Have an issue you would like to see discussed in a future Talking Medicare blog? Please write to me at bwerfel@aol.com.

Medicare Relief and Reform Letter by President Postma

This is a critical year for the legislative efforts of the American Ambulance Association and our members.  First and foremost, our temporary Medicare ambulance increases expire at the end of the year.  It is vital that we ensure the new 115th Congress makes these increases permanent, or at the very least approves another long-term extension.  To be successful, we will need all of your help in reaching out to your members of Congress in support of the increases.

The AAA and our partners have been also working to further the reform of the Medicare ambulance fee schedule.  To accomplish the first steps in this process, ambulance services need to be treated as providers of health care services rather than only suppliers of medical transportation.  In addition, we will need the cost data necessary for Congress, Centers for Medicare and Medicaid Services and the AAA to make data-driven decisions regarding the reform.

To achieve these goals, we are working with our champions in Congress to reintroduce a version of the Medicare Ambulance Access, Fraud Prevention and Reform Act (HR 745, S. 332 – 114th Congress).  We hope to have a bill reintroduced in the House and Senate in the coming weeks.  Only with your help in sustained outreach to your legislators will we be able to get the provisions of this bill passed.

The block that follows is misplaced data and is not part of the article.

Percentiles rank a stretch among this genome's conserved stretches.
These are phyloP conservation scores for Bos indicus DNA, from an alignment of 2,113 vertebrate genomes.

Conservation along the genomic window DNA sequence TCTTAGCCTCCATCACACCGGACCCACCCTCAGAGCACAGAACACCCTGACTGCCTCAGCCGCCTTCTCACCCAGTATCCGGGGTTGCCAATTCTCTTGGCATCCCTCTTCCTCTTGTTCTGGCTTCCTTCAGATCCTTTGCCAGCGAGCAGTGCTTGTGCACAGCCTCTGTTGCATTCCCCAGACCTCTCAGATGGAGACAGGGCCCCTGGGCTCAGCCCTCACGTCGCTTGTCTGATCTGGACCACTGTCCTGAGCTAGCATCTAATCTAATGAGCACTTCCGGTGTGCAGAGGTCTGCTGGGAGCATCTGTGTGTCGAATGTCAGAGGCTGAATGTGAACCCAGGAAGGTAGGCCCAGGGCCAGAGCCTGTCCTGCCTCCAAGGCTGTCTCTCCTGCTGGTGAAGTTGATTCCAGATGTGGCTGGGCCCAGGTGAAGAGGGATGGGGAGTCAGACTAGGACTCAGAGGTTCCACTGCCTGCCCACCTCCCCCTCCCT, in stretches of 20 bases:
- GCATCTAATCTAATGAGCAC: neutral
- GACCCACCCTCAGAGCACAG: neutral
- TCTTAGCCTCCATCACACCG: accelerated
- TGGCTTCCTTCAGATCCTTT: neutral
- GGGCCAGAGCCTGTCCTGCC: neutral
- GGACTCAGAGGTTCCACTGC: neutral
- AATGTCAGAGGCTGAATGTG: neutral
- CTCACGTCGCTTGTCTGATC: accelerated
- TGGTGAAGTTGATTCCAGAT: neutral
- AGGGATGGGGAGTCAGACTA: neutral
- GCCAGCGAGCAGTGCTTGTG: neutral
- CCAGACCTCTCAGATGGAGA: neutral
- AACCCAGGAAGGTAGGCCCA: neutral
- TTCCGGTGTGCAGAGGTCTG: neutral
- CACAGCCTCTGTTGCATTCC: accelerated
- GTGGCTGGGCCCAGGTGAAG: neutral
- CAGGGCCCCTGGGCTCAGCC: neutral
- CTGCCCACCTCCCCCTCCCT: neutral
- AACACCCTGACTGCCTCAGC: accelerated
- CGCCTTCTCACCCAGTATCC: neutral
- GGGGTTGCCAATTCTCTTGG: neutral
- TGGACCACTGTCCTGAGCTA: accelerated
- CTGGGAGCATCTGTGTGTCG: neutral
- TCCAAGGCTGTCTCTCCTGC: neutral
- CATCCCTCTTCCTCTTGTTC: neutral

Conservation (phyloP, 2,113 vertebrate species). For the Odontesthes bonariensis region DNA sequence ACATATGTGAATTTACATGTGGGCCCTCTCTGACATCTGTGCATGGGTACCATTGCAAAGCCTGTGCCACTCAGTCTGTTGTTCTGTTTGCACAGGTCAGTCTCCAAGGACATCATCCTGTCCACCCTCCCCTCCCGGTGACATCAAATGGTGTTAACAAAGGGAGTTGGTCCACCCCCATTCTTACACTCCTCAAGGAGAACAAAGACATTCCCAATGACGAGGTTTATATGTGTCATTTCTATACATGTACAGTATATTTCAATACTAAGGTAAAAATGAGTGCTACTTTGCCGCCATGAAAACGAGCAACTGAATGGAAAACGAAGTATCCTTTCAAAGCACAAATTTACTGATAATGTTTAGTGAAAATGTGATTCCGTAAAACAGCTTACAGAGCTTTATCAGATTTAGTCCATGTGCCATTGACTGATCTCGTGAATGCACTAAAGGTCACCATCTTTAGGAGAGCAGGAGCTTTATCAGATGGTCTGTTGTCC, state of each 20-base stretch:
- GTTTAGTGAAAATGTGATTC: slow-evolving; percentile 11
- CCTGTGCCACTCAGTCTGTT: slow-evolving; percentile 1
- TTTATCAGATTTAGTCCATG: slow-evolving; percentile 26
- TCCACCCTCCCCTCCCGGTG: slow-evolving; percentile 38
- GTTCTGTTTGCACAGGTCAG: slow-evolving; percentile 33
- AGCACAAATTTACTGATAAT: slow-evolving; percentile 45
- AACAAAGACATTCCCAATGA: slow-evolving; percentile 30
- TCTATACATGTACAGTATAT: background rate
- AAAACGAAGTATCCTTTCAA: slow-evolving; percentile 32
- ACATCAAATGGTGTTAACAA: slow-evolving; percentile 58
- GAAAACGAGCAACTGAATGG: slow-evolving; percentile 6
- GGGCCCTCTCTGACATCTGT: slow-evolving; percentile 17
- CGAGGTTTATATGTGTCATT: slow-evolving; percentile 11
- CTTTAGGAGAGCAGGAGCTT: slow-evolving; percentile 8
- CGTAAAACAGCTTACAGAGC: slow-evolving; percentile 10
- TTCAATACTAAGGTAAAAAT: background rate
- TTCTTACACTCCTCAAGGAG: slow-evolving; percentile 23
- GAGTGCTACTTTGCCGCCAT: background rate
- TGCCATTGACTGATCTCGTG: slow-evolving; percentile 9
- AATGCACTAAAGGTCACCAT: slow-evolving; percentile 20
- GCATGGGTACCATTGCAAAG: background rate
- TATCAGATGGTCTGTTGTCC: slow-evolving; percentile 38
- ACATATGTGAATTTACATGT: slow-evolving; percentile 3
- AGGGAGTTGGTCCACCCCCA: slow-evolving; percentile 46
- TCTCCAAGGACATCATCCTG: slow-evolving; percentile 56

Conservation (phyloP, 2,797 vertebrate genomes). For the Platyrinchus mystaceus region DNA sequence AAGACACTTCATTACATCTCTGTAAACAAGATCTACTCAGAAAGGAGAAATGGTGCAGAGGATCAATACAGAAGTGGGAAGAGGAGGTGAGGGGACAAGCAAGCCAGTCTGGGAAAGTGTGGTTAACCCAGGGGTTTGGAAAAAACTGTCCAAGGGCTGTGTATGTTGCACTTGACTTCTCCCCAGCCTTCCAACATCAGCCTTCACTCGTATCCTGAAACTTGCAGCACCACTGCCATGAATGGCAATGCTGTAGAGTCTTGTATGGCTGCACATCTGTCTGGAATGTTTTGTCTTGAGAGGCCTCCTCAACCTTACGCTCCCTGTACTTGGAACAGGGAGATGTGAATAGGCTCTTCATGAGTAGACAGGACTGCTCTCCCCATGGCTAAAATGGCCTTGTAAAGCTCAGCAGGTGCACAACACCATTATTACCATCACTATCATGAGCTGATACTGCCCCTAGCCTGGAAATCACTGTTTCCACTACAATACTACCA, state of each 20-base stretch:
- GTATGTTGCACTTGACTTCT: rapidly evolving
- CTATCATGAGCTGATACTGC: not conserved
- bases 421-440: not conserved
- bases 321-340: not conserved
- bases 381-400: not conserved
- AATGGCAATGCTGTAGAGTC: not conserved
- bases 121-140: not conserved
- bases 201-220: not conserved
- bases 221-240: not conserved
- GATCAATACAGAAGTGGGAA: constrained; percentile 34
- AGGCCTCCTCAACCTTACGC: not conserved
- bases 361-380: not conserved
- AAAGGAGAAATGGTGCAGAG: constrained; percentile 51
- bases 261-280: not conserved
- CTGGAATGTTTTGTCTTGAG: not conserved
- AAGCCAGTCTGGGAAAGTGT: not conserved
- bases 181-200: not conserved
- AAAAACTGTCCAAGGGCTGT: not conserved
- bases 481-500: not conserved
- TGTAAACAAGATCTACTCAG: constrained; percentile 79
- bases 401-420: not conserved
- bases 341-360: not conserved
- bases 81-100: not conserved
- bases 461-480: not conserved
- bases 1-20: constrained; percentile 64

Our absolute top priority this year is preventing the expiration of the Medicare add-on payments.  Building the increases into the base rates is also vital to the future of reform, as is provider standing and cost data collection.  These changes will lead, we hope, to the demonstration of the need for additional reimbursement as well as recognition of the role ambulance services can play in the larger health care picture.  The subsequent goal is coverage for services such as mobile integrated health and alternate destinations.

The AAA will also be closely following the debate and implications for our industry around repeal and replacement of the Affordable Care Act, potential Medicare and Medicaid reform, and other health care and broader initiatives of interest to us.  We will keep you posted of new developments as the process unfolds.